As my study got more demanding and it really needed me to focus I curiously got drawn away from it by a strong desire to further professionalize my crafts as a tailor. I never liked to copy anything already existing. Therefore I often altered the original to better meet my taste, running the risk of a complete failure. Of course that happened and I decided to do something about it. Thus I began to take lessons in drawing and designing my own patterns. I learned about forms and proportions and after I had passed my exams I could call myself a certified costumière.
Still a lack of knowledge existed. I wanted to know more about different kinds of textiles and their features. Maybe I would like to have a shop one day, you never know in life. So I managed to get my DETEX diploma. There I learned all about artificial filaments, about twisting and twining, about animal and vegetable fibres, about warp and woof, about woven and knit fabric. As you can see that is very useful knowledge for someone who aims to manufacture durable garments with a perfect fit.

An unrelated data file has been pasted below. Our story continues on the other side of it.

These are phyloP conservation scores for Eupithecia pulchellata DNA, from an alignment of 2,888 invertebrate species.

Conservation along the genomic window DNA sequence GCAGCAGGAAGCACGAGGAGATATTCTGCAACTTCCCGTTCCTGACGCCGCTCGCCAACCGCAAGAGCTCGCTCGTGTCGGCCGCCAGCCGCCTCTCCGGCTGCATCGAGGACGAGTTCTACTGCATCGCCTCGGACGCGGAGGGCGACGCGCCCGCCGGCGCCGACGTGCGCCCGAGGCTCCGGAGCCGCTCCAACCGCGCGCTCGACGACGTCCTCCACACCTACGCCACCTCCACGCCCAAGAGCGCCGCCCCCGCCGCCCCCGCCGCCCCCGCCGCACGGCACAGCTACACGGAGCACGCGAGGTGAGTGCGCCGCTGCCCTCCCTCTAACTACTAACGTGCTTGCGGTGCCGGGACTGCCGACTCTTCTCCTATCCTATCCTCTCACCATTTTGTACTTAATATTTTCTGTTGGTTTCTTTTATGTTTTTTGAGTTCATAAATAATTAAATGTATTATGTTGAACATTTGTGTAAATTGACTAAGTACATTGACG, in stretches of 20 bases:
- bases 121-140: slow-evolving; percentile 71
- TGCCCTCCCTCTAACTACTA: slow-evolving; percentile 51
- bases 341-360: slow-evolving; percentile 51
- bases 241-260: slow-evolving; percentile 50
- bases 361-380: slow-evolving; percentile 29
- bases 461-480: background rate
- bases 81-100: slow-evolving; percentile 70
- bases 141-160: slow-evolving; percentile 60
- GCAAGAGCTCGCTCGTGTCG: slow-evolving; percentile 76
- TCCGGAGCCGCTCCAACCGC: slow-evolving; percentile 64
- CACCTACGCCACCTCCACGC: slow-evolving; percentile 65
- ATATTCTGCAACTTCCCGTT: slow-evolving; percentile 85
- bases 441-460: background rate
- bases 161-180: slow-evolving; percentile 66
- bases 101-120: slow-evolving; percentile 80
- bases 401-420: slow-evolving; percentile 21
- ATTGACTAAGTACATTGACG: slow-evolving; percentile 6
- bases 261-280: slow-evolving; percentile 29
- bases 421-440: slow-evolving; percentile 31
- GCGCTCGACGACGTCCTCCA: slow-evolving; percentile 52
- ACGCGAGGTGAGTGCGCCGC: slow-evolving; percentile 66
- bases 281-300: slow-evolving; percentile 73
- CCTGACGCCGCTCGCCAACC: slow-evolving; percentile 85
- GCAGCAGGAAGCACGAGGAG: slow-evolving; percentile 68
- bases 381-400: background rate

Meanwhile I studied the history of costume. The way people dress really is a mirror of time. It reflects on how active some groups were and how inactive others. It shows the degree of cultural development, the materials and techniques that were available. The female silhouette has changed over and over again and gives enough information to directly point out the period it originates from.
And don’t worry, I nevertheless got my MA after eight years!